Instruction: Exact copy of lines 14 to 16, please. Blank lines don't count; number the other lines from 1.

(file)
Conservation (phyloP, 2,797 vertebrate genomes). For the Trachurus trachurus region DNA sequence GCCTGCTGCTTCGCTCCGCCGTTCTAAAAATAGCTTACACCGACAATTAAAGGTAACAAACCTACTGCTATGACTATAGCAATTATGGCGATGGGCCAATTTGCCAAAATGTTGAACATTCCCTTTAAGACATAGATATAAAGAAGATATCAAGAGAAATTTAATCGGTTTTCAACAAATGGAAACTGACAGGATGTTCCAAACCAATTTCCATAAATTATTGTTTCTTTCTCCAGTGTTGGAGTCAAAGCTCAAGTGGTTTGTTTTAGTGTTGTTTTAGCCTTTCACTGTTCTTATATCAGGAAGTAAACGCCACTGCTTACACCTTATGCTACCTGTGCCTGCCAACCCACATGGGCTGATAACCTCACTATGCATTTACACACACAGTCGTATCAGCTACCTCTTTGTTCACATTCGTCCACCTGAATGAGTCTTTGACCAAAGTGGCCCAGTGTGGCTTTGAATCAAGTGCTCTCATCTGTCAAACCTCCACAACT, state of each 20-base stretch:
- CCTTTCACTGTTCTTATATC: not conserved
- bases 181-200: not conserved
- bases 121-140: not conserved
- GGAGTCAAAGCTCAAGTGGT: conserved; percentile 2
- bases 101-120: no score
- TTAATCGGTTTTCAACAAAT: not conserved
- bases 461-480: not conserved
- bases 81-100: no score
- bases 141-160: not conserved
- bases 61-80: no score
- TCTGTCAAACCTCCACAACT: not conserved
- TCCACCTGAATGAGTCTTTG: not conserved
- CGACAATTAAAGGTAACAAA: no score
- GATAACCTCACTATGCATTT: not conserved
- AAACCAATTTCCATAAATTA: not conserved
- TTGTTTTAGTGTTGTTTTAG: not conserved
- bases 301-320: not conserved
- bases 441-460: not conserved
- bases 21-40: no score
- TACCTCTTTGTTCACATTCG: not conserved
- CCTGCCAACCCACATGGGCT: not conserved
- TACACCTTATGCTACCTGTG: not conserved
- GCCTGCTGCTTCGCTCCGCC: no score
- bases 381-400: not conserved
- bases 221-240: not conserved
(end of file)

- CGACAATTAAAGGTAACAAA: no score
- GATAACCTCACTATGCATTT: not conserved
- AAACCAATTTCCATAAATTA: not conserved